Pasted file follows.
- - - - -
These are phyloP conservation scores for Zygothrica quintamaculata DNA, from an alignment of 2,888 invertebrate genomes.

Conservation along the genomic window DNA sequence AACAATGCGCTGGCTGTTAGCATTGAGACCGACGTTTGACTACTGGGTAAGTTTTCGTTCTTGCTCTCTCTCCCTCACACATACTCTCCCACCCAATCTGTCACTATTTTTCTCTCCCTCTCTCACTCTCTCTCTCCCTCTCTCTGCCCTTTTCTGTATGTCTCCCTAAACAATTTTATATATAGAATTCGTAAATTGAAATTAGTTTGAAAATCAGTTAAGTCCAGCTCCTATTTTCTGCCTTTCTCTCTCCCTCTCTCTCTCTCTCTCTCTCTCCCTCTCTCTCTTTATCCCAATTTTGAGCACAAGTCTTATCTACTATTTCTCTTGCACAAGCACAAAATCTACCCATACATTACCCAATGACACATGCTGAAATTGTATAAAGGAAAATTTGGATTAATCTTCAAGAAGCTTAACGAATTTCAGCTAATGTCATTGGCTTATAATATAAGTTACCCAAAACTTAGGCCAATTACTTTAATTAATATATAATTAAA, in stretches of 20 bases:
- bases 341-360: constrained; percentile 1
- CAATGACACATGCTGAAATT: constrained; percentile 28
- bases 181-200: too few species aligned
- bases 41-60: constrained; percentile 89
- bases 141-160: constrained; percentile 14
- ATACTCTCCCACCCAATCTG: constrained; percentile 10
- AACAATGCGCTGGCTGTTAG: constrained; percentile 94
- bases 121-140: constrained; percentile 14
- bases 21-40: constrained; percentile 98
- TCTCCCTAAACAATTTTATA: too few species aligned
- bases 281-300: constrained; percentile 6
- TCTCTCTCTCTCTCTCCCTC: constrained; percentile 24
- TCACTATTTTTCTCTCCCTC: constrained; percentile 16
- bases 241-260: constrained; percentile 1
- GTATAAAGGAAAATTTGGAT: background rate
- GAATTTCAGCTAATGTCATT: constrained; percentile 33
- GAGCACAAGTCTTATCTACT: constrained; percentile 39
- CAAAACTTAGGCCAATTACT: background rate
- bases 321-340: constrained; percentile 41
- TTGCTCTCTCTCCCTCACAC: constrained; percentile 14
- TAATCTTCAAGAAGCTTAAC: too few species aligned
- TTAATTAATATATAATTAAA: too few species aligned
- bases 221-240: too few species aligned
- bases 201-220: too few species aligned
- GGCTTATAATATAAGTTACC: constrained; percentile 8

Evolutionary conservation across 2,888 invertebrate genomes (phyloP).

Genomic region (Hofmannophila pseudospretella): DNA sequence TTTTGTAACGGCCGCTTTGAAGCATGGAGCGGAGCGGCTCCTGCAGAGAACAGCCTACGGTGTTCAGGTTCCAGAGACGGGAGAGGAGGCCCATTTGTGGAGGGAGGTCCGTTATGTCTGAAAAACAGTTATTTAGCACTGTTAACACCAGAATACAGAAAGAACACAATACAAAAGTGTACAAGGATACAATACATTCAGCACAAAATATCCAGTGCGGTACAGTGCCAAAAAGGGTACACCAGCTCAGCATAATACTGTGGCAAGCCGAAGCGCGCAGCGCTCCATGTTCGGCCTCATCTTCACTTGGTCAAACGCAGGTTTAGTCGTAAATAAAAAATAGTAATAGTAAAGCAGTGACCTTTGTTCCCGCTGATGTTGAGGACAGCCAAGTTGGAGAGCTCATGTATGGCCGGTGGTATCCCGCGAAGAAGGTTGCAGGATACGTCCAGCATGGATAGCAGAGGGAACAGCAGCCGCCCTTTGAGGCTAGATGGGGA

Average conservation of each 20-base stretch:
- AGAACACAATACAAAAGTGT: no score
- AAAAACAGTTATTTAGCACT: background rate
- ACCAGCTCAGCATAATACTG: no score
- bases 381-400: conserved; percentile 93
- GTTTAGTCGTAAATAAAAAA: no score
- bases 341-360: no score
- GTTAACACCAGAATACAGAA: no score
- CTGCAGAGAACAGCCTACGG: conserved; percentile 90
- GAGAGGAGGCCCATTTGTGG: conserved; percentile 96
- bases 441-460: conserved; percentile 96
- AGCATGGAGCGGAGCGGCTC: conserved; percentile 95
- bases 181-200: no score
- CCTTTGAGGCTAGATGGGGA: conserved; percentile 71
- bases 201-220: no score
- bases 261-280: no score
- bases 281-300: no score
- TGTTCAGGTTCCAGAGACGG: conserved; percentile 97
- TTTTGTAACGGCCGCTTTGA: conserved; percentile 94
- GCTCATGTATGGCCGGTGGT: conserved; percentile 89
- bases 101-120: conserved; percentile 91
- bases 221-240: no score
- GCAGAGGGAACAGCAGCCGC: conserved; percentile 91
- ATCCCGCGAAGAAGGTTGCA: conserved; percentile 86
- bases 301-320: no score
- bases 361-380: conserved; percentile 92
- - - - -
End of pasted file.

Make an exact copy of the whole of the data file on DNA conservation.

These are phyloP conservation scores for Zygothrica quintamaculata DNA, from an alignment of 2,888 invertebrate genomes.

Conservation along the genomic window DNA sequence AACAATGCGCTGGCTGTTAGCATTGAGACCGACGTTTGACTACTGGGTAAGTTTTCGTTCTTGCTCTCTCTCCCTCACACATACTCTCCCACCCAATCTGTCACTATTTTTCTCTCCCTCTCTCACTCTCTCTCTCCCTCTCTCTGCCCTTTTCTGTATGTCTCCCTAAACAATTTTATATATAGAATTCGTAAATTGAAATTAGTTTGAAAATCAGTTAAGTCCAGCTCCTATTTTCTGCCTTTCTCTCTCCCTCTCTCTCTCTCTCTCTCTCTCCCTCTCTCTCTTTATCCCAATTTTGAGCACAAGTCTTATCTACTATTTCTCTTGCACAAGCACAAAATCTACCCATACATTACCCAATGACACATGCTGAAATTGTATAAAGGAAAATTTGGATTAATCTTCAAGAAGCTTAACGAATTTCAGCTAATGTCATTGGCTTATAATATAAGTTACCCAAAACTTAGGCCAATTACTTTAATTAATATATAATTAAA, in stretches of 20 bases:
- bases 341-360: constrained; percentile 1
- CAATGACACATGCTGAAATT: constrained; percentile 28
- bases 181-200: too few species aligned
- bases 41-60: constrained; percentile 89
- bases 141-160: constrained; percentile 14
- ATACTCTCCCACCCAATCTG: constrained; percentile 10
- AACAATGCGCTGGCTGTTAG: constrained; percentile 94
- bases 121-140: constrained; percentile 14
- bases 21-40: constrained; percentile 98
- TCTCCCTAAACAATTTTATA: too few species aligned
- bases 281-300: constrained; percentile 6
- TCTCTCTCTCTCTCTCCCTC: constrained; percentile 24
- TCACTATTTTTCTCTCCCTC: constrained; percentile 16
- bases 241-260: constrained; percentile 1
- GTATAAAGGAAAATTTGGAT: background rate
- GAATTTCAGCTAATGTCATT: constrained; percentile 33
- GAGCACAAGTCTTATCTACT: constrained; percentile 39
- CAAAACTTAGGCCAATTACT: background rate
- bases 321-340: constrained; percentile 41
- TTGCTCTCTCTCCCTCACAC: constrained; percentile 14
- TAATCTTCAAGAAGCTTAAC: too few species aligned
- TTAATTAATATATAATTAAA: too few species aligned
- bases 221-240: too few species aligned
- bases 201-220: too few species aligned
- GGCTTATAATATAAGTTACC: constrained; percentile 8

Evolutionary conservation across 2,888 invertebrate genomes (phyloP).

Genomic region (Hofmannophila pseudospretella): DNA sequence TTTTGTAACGGCCGCTTTGAAGCATGGAGCGGAGCGGCTCCTGCAGAGAACAGCCTACGGTGTTCAGGTTCCAGAGACGGGAGAGGAGGCCCATTTGTGGAGGGAGGTCCGTTATGTCTGAAAAACAGTTATTTAGCACTGTTAACACCAGAATACAGAAAGAACACAATACAAAAGTGTACAAGGATACAATACATTCAGCACAAAATATCCAGTGCGGTACAGTGCCAAAAAGGGTACACCAGCTCAGCATAATACTGTGGCAAGCCGAAGCGCGCAGCGCTCCATGTTCGGCCTCATCTTCACTTGGTCAAACGCAGGTTTAGTCGTAAATAAAAAATAGTAATAGTAAAGCAGTGACCTTTGTTCCCGCTGATGTTGAGGACAGCCAAGTTGGAGAGCTCATGTATGGCCGGTGGTATCCCGCGAAGAAGGTTGCAGGATACGTCCAGCATGGATAGCAGAGGGAACAGCAGCCGCCCTTTGAGGCTAGATGGGGA

Average conservation of each 20-base stretch:
- AGAACACAATACAAAAGTGT: no score
- AAAAACAGTTATTTAGCACT: background rate
- ACCAGCTCAGCATAATACTG: no score
- bases 381-400: conserved; percentile 93
- GTTTAGTCGTAAATAAAAAA: no score
- bases 341-360: no score
- GTTAACACCAGAATACAGAA: no score
- CTGCAGAGAACAGCCTACGG: conserved; percentile 90
- GAGAGGAGGCCCATTTGTGG: conserved; percentile 96
- bases 441-460: conserved; percentile 96
- AGCATGGAGCGGAGCGGCTC: conserved; percentile 95
- bases 181-200: no score
- CCTTTGAGGCTAGATGGGGA: conserved; percentile 71
- bases 201-220: no score
- bases 261-280: no score
- bases 281-300: no score
- TGTTCAGGTTCCAGAGACGG: conserved; percentile 97
- TTTTGTAACGGCCGCTTTGA: conserved; percentile 94
- GCTCATGTATGGCCGGTGGT: conserved; percentile 89
- bases 101-120: conserved; percentile 91
- bases 221-240: no score
- GCAGAGGGAACAGCAGCCGC: conserved; percentile 91
- ATCCCGCGAAGAAGGTTGCA: conserved; percentile 86
- bases 301-320: no score
- bases 361-380: conserved; percentile 92